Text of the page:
When arriving by subway or train at Shibuya Station, you cannot miss the Tokyo famous crossing Shibuya Crossing. Anyway, your first challenge to reach the iconic Shibuya intersection is to leave the station through the right exit, the Hachiko Exit (Exit #8).
Shibuya Station is one of the major train stations in Tokyo, located between Ebisu and Harajuku on the western side of the circular Yamanote Line. The Shibuya hub serves over a handful railways and subway lines and provides therefore easy access to many other Tokyo stations and districts.
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The Hachiko Exit is named after the iconic Hachiko dog statue and may be the most famous exit and meeting point in Japan. The Hachiko dog was said to be an extremely faithful dog waiting every day at Shibuya Station for its master to return from work – even after his death!
Anyway, coming out of the subway, the exit is not obvious to spot with the crowds around – and it requires two tries! After finally identifying the Hachiko Exit and leaving the station building, we immediately spot the spectacular crossing with broad white-striped fields covering most of the street.
Shibuya Crossing facts can be quite overwhelming. Up to 3,000 people can cross here at the times during the day when Shibuya Scramble is busiest – and even in such cases real traffic jams and other incidents are rare! What makes it even more incredible is that the entire show repeats every two minutes when the light changes again.
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A great place to watch the entertaining pedestrian crossing and the surrounding neon billboards with their variety of ads is from above – for instance from the first floor of the Starkbucks right next to the spectacular intersection. That is really a great place for people watching!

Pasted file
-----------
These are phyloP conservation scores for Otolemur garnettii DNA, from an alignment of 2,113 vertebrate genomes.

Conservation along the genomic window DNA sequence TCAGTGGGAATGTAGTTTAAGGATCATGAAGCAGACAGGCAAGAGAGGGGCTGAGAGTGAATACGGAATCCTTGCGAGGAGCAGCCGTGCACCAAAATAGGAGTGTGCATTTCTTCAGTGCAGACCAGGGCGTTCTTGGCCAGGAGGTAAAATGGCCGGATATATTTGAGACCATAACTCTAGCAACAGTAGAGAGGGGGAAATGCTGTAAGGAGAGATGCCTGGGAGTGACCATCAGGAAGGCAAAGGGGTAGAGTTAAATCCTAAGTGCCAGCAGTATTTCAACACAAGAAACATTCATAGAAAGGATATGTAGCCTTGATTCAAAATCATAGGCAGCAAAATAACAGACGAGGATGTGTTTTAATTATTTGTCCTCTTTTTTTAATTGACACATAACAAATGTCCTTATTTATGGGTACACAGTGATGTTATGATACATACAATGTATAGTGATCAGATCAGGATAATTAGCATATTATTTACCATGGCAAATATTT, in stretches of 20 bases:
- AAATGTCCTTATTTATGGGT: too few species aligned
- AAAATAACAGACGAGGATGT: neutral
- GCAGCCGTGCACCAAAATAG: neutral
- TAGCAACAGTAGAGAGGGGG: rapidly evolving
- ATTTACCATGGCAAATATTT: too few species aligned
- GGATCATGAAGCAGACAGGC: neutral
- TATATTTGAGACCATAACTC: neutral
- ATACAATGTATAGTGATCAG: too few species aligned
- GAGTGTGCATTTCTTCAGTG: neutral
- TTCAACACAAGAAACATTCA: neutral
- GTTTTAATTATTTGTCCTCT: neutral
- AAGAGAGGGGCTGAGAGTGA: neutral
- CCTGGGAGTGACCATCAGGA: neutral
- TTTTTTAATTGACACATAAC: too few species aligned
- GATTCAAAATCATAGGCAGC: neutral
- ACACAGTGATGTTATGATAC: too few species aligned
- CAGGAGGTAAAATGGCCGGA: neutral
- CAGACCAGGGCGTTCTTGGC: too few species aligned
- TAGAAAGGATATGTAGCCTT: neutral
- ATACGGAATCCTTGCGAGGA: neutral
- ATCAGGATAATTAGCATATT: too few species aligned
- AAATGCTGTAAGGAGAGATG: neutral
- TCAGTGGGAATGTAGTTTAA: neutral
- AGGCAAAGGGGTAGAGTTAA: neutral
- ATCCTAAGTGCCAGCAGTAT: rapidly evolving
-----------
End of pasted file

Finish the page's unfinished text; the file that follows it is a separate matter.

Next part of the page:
The zigzag crossing is the heart of the Shibuya shopping district with its immense offer of all kinds of products – from the latest trendsetting clothes fashion to countless, advanced electronics products and geeky anime subculture.
Every time the signals change at the intersection, crowds of people move from all directions into the area of the five zebra crossings, while the cars are being held back by the red light. In some strange way it is rare that people bump into each other. Now we get to see for ourselves how the scramble works like a charm – even at the busiest moments during the rush hour when myriads of people step out simultaneously.
As it happens we line up at the Shibuya Crossing together with all the Japanese commuters coming from the station and look at the increasing crowds on the other corners of the intersection. More and more people accumulate beside us. It is countdown … 3, 2, 1 ….and, ultimately, off we are in the myriad of people on the white zigzagging stripes.
At first sight it seems like an impossible challenge to cross the adversary group from the other side. It looks real massive. The crowd approaches the magnetic centre of the scramble crossing from all directions, and then, I miraculously smoothly glide through the mass of agile Japanese pedestrians coming towards me. And so we all do without really knowing how it happens. Amazingly enough, I don’t even touch one single person!
‘Welcome to Shibuya Crossing – the Famous Crossing in Tokyo’
I need to capture the scene by snapping a picture or two and get hold of my phone. For some seconds I turn my attention to the phone and get the iconic photos … and then, all of a sudden, I frightfully realise that I have lost sight of the others. I’m densely surrounded by busy Japanese people heading in all directions, but it is short. Seconds later I spot the others again just a few metres away!
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